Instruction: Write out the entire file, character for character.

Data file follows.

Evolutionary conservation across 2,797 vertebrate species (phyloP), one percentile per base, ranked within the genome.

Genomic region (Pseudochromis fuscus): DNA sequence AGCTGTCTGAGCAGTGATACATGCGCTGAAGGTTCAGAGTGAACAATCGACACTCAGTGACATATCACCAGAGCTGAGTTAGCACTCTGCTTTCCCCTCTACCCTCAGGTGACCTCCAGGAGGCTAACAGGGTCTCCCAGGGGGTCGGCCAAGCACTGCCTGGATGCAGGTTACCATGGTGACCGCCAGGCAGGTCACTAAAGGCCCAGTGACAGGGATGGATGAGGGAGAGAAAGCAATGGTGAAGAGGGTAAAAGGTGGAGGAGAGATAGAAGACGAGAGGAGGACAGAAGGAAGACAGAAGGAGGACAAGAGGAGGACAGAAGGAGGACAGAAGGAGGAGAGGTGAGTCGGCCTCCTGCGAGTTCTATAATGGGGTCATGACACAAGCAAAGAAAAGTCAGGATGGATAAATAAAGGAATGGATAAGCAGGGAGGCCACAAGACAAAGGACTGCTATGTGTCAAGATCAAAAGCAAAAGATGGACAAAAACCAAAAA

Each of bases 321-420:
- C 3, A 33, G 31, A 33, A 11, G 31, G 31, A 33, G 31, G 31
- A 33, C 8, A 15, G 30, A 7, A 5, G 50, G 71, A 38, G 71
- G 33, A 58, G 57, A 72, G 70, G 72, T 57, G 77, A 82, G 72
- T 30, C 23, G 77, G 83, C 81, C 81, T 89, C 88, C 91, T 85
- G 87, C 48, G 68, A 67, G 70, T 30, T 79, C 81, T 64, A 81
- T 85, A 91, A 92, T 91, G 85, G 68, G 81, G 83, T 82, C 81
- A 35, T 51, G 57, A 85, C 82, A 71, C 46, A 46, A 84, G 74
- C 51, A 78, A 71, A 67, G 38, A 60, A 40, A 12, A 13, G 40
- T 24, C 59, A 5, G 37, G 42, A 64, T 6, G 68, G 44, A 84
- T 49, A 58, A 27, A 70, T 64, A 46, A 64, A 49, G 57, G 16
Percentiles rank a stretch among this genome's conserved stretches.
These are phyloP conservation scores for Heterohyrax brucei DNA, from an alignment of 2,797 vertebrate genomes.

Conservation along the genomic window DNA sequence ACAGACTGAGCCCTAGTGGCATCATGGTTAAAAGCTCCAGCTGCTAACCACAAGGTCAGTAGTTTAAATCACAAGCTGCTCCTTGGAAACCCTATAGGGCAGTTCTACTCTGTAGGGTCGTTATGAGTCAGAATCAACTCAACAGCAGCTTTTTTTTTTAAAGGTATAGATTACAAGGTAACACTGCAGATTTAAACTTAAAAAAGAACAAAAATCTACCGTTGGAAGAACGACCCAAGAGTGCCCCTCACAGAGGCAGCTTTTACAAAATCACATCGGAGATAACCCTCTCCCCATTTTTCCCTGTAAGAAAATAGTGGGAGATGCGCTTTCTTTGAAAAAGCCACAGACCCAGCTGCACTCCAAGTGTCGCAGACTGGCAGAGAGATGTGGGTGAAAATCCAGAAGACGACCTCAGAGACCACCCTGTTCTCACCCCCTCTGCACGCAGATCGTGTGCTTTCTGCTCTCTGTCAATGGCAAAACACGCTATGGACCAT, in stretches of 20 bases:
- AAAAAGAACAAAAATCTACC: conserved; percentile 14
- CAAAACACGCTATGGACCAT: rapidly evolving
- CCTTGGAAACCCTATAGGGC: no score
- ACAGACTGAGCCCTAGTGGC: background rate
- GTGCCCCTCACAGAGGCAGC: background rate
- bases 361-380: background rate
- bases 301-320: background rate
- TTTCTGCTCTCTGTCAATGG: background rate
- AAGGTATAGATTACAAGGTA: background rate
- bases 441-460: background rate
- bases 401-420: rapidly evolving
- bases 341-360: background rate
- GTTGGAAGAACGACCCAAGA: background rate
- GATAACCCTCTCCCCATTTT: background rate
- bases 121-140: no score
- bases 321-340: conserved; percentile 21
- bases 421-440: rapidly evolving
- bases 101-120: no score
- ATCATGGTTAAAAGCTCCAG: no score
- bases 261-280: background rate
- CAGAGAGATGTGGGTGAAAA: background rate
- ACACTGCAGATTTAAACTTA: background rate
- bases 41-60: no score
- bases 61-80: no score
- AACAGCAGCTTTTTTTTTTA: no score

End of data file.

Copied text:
Evolutionary conservation across 2,797 vertebrate species (phyloP), one percentile per base, ranked within the genome.

Genomic region (Pseudochromis fuscus): DNA sequence AGCTGTCTGAGCAGTGATACATGCGCTGAAGGTTCAGAGTGAACAATCGACACTCAGTGACATATCACCAGAGCTGAGTTAGCACTCTGCTTTCCCCTCTACCCTCAGGTGACCTCCAGGAGGCTAACAGGGTCTCCCAGGGGGTCGGCCAAGCACTGCCTGGATGCAGGTTACCATGGTGACCGCCAGGCAGGTCACTAAAGGCCCAGTGACAGGGATGGATGAGGGAGAGAAAGCAATGGTGAAGAGGGTAAAAGGTGGAGGAGAGATAGAAGACGAGAGGAGGACAGAAGGAAGACAGAAGGAGGACAAGAGGAGGACAGAAGGAGGACAGAAGGAGGAGAGGTGAGTCGGCCTCCTGCGAGTTCTATAATGGGGTCATGACACAAGCAAAGAAAAGTCAGGATGGATAAATAAAGGAATGGATAAGCAGGGAGGCCACAAGACAAAGGACTGCTATGTGTCAAGATCAAAAGCAAAAGATGGACAAAAACCAAAAA

Each of bases 321-420:
- C 3, A 33, G 31, A 33, A 11, G 31, G 31, A 33, G 31, G 31
- A 33, C 8, A 15, G 30, A 7, A 5, G 50, G 71, A 38, G 71
- G 33, A 58, G 57, A 72, G 70, G 72, T 57, G 77, A 82, G 72
- T 30, C 23, G 77, G 83, C 81, C 81, T 89, C 88, C 91, T 85
- G 87, C 48, G 68, A 67, G 70, T 30, T 79, C 81, T 64, A 81
- T 85, A 91, A 92, T 91, G 85, G 68, G 81, G 83, T 82, C 81
- A 35, T 51, G 57, A 85, C 82, A 71, C 46, A 46, A 84, G 74
- C 51, A 78, A 71, A 67, G 38, A 60, A 40, A 12, A 13, G 40
- T 24, C 59, A 5, G 37, G 42, A 64, T 6, G 68, G 44, A 84
- T 49, A 58, A 27, A 70, T 64, A 46, A 64, A 49, G 57, G 16
Percentiles rank a stretch among this genome's conserved stretches.
These are phyloP conservation scores for Heterohyrax brucei DNA, from an alignment of 2,797 vertebrate genomes.

Conservation along the genomic window DNA sequence ACAGACTGAGCCCTAGTGGCATCATGGTTAAAAGCTCCAGCTGCTAACCACAAGGTCAGTAGTTTAAATCACAAGCTGCTCCTTGGAAACCCTATAGGGCAGTTCTACTCTGTAGGGTCGTTATGAGTCAGAATCAACTCAACAGCAGCTTTTTTTTTTAAAGGTATAGATTACAAGGTAACACTGCAGATTTAAACTTAAAAAAGAACAAAAATCTACCGTTGGAAGAACGACCCAAGAGTGCCCCTCACAGAGGCAGCTTTTACAAAATCACATCGGAGATAACCCTCTCCCCATTTTTCCCTGTAAGAAAATAGTGGGAGATGCGCTTTCTTTGAAAAAGCCACAGACCCAGCTGCACTCCAAGTGTCGCAGACTGGCAGAGAGATGTGGGTGAAAATCCAGAAGACGACCTCAGAGACCACCCTGTTCTCACCCCCTCTGCACGCAGATCGTGTGCTTTCTGCTCTCTGTCAATGGCAAAACACGCTATGGACCAT, in stretches of 20 bases:
- AAAAAGAACAAAAATCTACC: conserved; percentile 14
- CAAAACACGCTATGGACCAT: rapidly evolving
- CCTTGGAAACCCTATAGGGC: no score
- ACAGACTGAGCCCTAGTGGC: background rate
- GTGCCCCTCACAGAGGCAGC: background rate
- bases 361-380: background rate
- bases 301-320: background rate
- TTTCTGCTCTCTGTCAATGG: background rate
- AAGGTATAGATTACAAGGTA: background rate
- bases 441-460: background rate
- bases 401-420: rapidly evolving
- bases 341-360: background rate
- GTTGGAAGAACGACCCAAGA: background rate
- GATAACCCTCTCCCCATTTT: background rate
- bases 121-140: no score
- bases 321-340: conserved; percentile 21
- bases 421-440: rapidly evolving
- bases 101-120: no score
- ATCATGGTTAAAAGCTCCAG: no score
- bases 261-280: background rate
- CAGAGAGATGTGGGTGAAAA: background rate
- ACACTGCAGATTTAAACTTA: background rate
- bases 41-60: no score
- bases 61-80: no score
- AACAGCAGCTTTTTTTTTTA: no score